Most writers tell stories hoping that we'll remember them. Günter Grass wrote one hoping we would forget.
My first assignment at Harcourt Publishers in 2006 came with an odd request. "Don't get Günter Grass anything," said the publicity director. Because his next book was coming out in less than a month, there was no time anyway for galleys to go out to long lead media with the intention of getting reviewed. There was to be no follow-up calls to weeklies, and no email blasts to the usual writers on our critics lists. If anyone called asking about Grass, she said, I was to take down a name and send a review copy of his upcoming book after the publishing date, not before.
All of this was especially odd because only a week earlier Harcourt Publishers had lured me over from another publishing house with the charge of getting its marquee authors media attention. The new job came with the recompense of a senior title and an enticing raise. But it was really the institutional memory of this Madison Square Park publishing house that had brought me here. It was the chance to work with my most cherished literary heroes, like Grass, author of The Tin Drum, Dog Years, and Crabwalk.
A couple of years earlier, in 1999 Grass had won the Noble Prize in Literature, a totem for a huge quantity of work he'd produced over the past six decades in which Germany's greatest literary icon had pushed his country to confront its Nazi past. His next book, inexplicably submerged at the bottom of my roster, was a long-awaited memoir called Peeling the Onion.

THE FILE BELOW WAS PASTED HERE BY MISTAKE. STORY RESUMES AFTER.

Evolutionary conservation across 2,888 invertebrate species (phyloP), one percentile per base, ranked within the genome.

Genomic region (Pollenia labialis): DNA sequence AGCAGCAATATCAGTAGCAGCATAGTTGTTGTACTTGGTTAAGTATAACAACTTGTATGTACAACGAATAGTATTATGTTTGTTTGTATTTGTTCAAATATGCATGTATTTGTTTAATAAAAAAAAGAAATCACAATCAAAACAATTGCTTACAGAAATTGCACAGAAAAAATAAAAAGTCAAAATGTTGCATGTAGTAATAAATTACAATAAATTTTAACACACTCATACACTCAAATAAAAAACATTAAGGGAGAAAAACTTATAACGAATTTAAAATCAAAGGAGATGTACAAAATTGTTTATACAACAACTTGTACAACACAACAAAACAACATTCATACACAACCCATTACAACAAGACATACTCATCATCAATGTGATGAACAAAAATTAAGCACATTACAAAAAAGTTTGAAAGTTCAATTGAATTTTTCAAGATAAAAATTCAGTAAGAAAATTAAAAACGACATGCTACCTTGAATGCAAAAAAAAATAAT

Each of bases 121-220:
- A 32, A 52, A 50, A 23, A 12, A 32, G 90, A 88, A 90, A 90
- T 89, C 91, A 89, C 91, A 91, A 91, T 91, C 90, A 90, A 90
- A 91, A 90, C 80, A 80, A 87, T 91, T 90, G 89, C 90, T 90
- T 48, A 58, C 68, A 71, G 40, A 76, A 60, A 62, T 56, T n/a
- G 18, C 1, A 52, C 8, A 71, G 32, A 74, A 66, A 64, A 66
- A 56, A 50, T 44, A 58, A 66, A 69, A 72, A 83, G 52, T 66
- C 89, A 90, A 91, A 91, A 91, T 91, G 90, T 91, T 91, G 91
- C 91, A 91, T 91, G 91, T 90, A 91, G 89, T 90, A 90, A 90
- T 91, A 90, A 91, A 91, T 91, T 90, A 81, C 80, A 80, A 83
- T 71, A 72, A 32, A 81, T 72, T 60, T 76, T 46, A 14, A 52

But an industry rumor suggested the book was not simply a run-of-the-mill memoir, as I was led to believe, but something of a long-in-the-making confession. As far back as Grass' earliest books, Germany's iconic literary celebrity had faced questions about what part, if any, he'd played in Nazi Germany. To suggest that Grass, who had, over his celebrated career, pushed his country to confront its Nazi past, was himself willingly affiliated with the Nazis was simply astonishing. For his part, Grass had denied affiliation, and continued to do so for more than half a century.